Ah, dearie me…and I had such good intentions. Unfortunately, they’ve landed me just where good intentions traditionally do.

I don’t know whether the rest of the world suffers from this particularly idiocy, but here, although they’ve long since stopped bothering about region-coding our actual DVD players, they still do region-code the DVD players in our computers; which means that over time I’ve ended up with three computers devoted to the serious business of screenshots: my old desktop for R1 discs, my new laptop for R4/R0, and – in the relatively short time since it was superseded – my old laptop for R2, which are a tiny but significant minority of the collection.

And now my desktop has gone and died, which threw quite a spanner into my house-keeping plans, since I can’t play R1 DVDs until I’ve come to terms with the¬†prospect¬†of buying a new computer just to take screenshots.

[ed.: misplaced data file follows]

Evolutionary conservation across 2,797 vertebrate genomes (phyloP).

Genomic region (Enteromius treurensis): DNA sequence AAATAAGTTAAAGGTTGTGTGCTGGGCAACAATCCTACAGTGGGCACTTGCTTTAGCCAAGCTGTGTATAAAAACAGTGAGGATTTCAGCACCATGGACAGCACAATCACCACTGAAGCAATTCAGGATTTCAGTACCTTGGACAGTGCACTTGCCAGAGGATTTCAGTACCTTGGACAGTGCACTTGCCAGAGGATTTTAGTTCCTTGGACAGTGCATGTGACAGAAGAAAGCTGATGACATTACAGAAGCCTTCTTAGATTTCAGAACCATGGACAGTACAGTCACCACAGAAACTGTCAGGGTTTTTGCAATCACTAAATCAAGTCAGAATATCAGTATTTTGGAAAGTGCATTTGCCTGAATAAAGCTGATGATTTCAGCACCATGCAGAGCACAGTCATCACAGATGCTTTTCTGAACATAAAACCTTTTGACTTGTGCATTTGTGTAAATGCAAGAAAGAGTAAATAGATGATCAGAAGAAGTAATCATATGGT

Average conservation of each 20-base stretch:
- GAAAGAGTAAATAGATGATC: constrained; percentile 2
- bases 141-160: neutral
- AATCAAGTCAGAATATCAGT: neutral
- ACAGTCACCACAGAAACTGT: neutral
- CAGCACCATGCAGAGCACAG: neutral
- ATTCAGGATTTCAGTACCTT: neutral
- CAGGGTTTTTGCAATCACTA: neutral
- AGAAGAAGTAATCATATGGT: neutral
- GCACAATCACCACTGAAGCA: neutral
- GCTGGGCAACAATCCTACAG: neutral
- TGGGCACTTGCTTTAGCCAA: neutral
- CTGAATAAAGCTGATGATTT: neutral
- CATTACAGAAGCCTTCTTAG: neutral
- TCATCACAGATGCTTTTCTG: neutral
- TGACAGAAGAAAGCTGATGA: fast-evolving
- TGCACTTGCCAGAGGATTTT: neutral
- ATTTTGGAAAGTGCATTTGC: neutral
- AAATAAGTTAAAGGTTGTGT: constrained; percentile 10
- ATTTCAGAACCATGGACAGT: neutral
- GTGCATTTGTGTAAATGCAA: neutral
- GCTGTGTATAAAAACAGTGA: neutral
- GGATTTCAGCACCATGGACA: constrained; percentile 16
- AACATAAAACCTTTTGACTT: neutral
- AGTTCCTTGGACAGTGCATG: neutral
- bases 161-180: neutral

And yes, I do realise that this pretty much defines the expression “First World problems”.

In the meantime, thwarted in many of the plans I’d made, I’ve done what I always do in the face of too much choice, and gone back to the beginning:

VDLL02-moon1b

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LE VOYAGE DANS LA LUNE (1902)

I’ve gone back over this review and replaced the blurry black-and-white screenshots with images from the recent colour restoration, which allow much more of the film’s fine detail to be observed; as well as offering a salutary reminder that while the Italians may have taken it to new heights (or depths), it was the French who invented cinematic eye violence.

Thanks, fellas!

 

 

 

 

 

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Liz Kingsley is the insane genius behind And You Call Yourself a Scientist!


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